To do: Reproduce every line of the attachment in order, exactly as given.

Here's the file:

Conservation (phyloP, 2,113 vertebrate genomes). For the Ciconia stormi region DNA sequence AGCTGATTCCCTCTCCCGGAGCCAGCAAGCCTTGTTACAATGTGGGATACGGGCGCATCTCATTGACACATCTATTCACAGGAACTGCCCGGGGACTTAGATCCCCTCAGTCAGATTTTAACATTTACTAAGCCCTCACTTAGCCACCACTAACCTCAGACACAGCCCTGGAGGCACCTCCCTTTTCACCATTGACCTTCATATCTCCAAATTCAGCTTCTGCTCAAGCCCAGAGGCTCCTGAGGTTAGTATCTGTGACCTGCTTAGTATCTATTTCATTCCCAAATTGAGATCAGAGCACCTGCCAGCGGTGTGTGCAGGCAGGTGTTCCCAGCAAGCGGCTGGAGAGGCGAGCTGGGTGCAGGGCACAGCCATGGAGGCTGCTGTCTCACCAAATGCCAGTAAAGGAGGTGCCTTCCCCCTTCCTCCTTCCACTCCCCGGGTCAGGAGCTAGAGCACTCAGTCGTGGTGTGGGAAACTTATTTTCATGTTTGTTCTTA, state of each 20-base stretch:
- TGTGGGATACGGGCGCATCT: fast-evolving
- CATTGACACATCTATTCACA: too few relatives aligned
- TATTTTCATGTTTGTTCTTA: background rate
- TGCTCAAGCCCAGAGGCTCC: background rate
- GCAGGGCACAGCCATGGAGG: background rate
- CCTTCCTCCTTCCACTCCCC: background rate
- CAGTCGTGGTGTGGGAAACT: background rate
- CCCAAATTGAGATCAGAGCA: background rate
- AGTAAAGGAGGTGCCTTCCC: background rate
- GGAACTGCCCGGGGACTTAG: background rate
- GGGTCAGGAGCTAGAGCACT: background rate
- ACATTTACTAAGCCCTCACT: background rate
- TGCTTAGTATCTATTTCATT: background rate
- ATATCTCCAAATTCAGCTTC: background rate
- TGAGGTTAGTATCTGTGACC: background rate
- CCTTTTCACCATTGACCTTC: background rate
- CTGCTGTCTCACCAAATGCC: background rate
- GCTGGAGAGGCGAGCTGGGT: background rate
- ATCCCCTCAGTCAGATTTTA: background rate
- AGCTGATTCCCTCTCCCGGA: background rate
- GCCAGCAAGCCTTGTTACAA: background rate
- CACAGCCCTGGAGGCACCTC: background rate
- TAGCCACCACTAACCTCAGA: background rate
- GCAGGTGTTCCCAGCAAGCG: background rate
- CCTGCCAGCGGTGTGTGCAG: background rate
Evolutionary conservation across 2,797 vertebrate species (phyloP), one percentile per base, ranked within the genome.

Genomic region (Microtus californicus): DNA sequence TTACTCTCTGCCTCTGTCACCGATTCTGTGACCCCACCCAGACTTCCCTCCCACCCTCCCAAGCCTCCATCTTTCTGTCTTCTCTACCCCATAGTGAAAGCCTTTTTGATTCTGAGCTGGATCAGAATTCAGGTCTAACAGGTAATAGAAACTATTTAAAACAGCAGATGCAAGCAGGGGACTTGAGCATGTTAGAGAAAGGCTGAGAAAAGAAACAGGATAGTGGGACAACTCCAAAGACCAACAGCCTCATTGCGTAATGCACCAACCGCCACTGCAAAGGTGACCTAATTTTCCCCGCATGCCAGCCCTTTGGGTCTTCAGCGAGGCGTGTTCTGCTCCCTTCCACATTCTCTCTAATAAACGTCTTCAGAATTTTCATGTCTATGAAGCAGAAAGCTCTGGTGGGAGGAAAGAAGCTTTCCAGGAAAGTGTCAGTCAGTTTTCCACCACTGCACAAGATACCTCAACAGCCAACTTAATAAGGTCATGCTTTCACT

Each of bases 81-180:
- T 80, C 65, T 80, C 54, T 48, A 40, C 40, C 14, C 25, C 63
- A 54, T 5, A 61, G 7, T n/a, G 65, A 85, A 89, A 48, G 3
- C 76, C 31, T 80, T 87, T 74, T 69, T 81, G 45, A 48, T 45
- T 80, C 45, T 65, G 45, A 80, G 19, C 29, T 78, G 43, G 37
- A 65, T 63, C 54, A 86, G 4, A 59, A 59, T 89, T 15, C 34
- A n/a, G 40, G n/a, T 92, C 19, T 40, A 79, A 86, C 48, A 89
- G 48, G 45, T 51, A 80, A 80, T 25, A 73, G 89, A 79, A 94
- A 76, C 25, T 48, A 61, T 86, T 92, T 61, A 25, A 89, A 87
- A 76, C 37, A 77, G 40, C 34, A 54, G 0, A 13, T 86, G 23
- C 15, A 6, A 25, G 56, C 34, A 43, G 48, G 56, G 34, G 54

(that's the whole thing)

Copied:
Conservation (phyloP, 2,113 vertebrate genomes). For the Ciconia stormi region DNA sequence AGCTGATTCCCTCTCCCGGAGCCAGCAAGCCTTGTTACAATGTGGGATACGGGCGCATCTCATTGACACATCTATTCACAGGAACTGCCCGGGGACTTAGATCCCCTCAGTCAGATTTTAACATTTACTAAGCCCTCACTTAGCCACCACTAACCTCAGACACAGCCCTGGAGGCACCTCCCTTTTCACCATTGACCTTCATATCTCCAAATTCAGCTTCTGCTCAAGCCCAGAGGCTCCTGAGGTTAGTATCTGTGACCTGCTTAGTATCTATTTCATTCCCAAATTGAGATCAGAGCACCTGCCAGCGGTGTGTGCAGGCAGGTGTTCCCAGCAAGCGGCTGGAGAGGCGAGCTGGGTGCAGGGCACAGCCATGGAGGCTGCTGTCTCACCAAATGCCAGTAAAGGAGGTGCCTTCCCCCTTCCTCCTTCCACTCCCCGGGTCAGGAGCTAGAGCACTCAGTCGTGGTGTGGGAAACTTATTTTCATGTTTGTTCTTA, state of each 20-base stretch:
- TGTGGGATACGGGCGCATCT: fast-evolving
- CATTGACACATCTATTCACA: too few relatives aligned
- TATTTTCATGTTTGTTCTTA: background rate
- TGCTCAAGCCCAGAGGCTCC: background rate
- GCAGGGCACAGCCATGGAGG: background rate
- CCTTCCTCCTTCCACTCCCC: background rate
- CAGTCGTGGTGTGGGAAACT: background rate
- CCCAAATTGAGATCAGAGCA: background rate
- AGTAAAGGAGGTGCCTTCCC: background rate
- GGAACTGCCCGGGGACTTAG: background rate
- GGGTCAGGAGCTAGAGCACT: background rate
- ACATTTACTAAGCCCTCACT: background rate
- TGCTTAGTATCTATTTCATT: background rate
- ATATCTCCAAATTCAGCTTC: background rate
- TGAGGTTAGTATCTGTGACC: background rate
- CCTTTTCACCATTGACCTTC: background rate
- CTGCTGTCTCACCAAATGCC: background rate
- GCTGGAGAGGCGAGCTGGGT: background rate
- ATCCCCTCAGTCAGATTTTA: background rate
- AGCTGATTCCCTCTCCCGGA: background rate
- GCCAGCAAGCCTTGTTACAA: background rate
- CACAGCCCTGGAGGCACCTC: background rate
- TAGCCACCACTAACCTCAGA: background rate
- GCAGGTGTTCCCAGCAAGCG: background rate
- CCTGCCAGCGGTGTGTGCAG: background rate
Evolutionary conservation across 2,797 vertebrate species (phyloP), one percentile per base, ranked within the genome.

Genomic region (Microtus californicus): DNA sequence TTACTCTCTGCCTCTGTCACCGATTCTGTGACCCCACCCAGACTTCCCTCCCACCCTCCCAAGCCTCCATCTTTCTGTCTTCTCTACCCCATAGTGAAAGCCTTTTTGATTCTGAGCTGGATCAGAATTCAGGTCTAACAGGTAATAGAAACTATTTAAAACAGCAGATGCAAGCAGGGGACTTGAGCATGTTAGAGAAAGGCTGAGAAAAGAAACAGGATAGTGGGACAACTCCAAAGACCAACAGCCTCATTGCGTAATGCACCAACCGCCACTGCAAAGGTGACCTAATTTTCCCCGCATGCCAGCCCTTTGGGTCTTCAGCGAGGCGTGTTCTGCTCCCTTCCACATTCTCTCTAATAAACGTCTTCAGAATTTTCATGTCTATGAAGCAGAAAGCTCTGGTGGGAGGAAAGAAGCTTTCCAGGAAAGTGTCAGTCAGTTTTCCACCACTGCACAAGATACCTCAACAGCCAACTTAATAAGGTCATGCTTTCACT

Each of bases 81-180:
- T 80, C 65, T 80, C 54, T 48, A 40, C 40, C 14, C 25, C 63
- A 54, T 5, A 61, G 7, T n/a, G 65, A 85, A 89, A 48, G 3
- C 76, C 31, T 80, T 87, T 74, T 69, T 81, G 45, A 48, T 45
- T 80, C 45, T 65, G 45, A 80, G 19, C 29, T 78, G 43, G 37
- A 65, T 63, C 54, A 86, G 4, A 59, A 59, T 89, T 15, C 34
- A n/a, G 40, G n/a, T 92, C 19, T 40, A 79, A 86, C 48, A 89
- G 48, G 45, T 51, A 80, A 80, T 25, A 73, G 89, A 79, A 94
- A 76, C 25, T 48, A 61, T 86, T 92, T 61, A 25, A 89, A 87
- A 76, C 37, A 77, G 40, C 34, A 54, G 0, A 13, T 86, G 23
- C 15, A 6, A 25, G 56, C 34, A 43, G 48, G 56, G 34, G 54